22 May 2003
Engineers collaborate with new company to revolutionise car component development
Researchers at the University of Sussex have teamed up with an innovative engineering company to provide a vital service to improve cost, safety and time-to-market for new cars.
The collaboration, involving automotive engineers at the university and start-up company Engineering Verification Services (EVS), based at the Innovation Centre on the Falmer campus, will meet an important and growing demand for test services. Car companies will do less and less testing of new designs. Instead they will ask their suppliers to prove a component will last through the life of the vehicle.
"This kind of development is full of fundamental issues and a great research challenge. We will need to push the boundaries in computer based modelling of complex car components," says Professor Richard Stobart, head of automotive engineering.
EVS specialises in developing test methods for vehicle components. Traditionally, testing was carried out by the vehicle manufacturers and often involved hundreds of expensive prototype vehicles. But increasingly the suppliers of the vehicle parts are expected to do this themselves, but without the benefit of the vehicles. "We will have to calculate and experiment to find out what the component would do if it was in a prototype vehicle. We have to predict," Professor Stobart added.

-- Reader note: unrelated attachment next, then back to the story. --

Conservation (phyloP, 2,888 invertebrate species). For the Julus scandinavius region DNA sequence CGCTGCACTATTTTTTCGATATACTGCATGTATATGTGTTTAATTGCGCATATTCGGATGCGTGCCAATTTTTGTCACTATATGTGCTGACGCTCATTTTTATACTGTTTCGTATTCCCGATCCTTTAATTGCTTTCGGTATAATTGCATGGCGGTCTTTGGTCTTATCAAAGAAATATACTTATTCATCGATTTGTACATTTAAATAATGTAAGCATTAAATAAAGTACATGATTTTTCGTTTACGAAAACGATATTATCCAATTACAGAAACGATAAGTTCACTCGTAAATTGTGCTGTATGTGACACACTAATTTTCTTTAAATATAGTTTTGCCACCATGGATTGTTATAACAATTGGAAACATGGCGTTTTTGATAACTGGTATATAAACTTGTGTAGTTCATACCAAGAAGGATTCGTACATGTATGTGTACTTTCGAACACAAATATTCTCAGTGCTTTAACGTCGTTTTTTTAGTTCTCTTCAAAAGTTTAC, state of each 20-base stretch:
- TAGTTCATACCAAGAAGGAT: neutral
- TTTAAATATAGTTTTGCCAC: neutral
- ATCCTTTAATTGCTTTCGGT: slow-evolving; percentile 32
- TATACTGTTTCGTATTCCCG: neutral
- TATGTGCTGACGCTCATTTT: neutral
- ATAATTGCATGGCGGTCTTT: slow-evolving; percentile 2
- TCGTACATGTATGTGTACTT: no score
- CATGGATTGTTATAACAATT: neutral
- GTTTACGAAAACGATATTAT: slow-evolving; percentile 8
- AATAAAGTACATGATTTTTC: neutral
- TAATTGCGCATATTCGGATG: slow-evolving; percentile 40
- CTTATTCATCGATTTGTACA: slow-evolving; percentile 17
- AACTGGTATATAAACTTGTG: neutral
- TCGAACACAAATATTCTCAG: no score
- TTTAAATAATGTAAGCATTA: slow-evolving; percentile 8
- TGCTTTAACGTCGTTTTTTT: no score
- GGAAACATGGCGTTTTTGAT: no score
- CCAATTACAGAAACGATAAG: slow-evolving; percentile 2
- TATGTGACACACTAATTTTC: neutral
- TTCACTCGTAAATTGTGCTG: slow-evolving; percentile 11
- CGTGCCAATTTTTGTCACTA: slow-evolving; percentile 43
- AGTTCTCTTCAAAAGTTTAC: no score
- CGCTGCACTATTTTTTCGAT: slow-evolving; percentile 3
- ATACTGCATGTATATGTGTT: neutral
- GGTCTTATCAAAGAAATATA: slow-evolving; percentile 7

Suppliers may not have the technical know-how, or the sophisticated equipment necessary for the task, which is why the test services offered by EVS will be invaluable.
Mike Burns, managing director of EVS, says: "At the moment it takes dozens of prototypes to develop a new car, which is a slow and costly process. We are developing new techniques, involving computer programmes to reduce the number of prototypes to just a handful and, ultimately, to make the end product both safer and cheaper to make.
"But there are unsolved and fundamental problems to do with computer modelling, which is where we'll be looking for help from the university."
Notes for editors
For more information, contact Professor Richard Stobart on 01273 672631
Press Office contacts: Jacqui Bealing or Peter Simmons, University of Sussex,
Tel. 01273 678888, Fax 01273 877456, J.A.Bealing@sussex.ac.uk or P.J.Simmons@sussex.ac.uk
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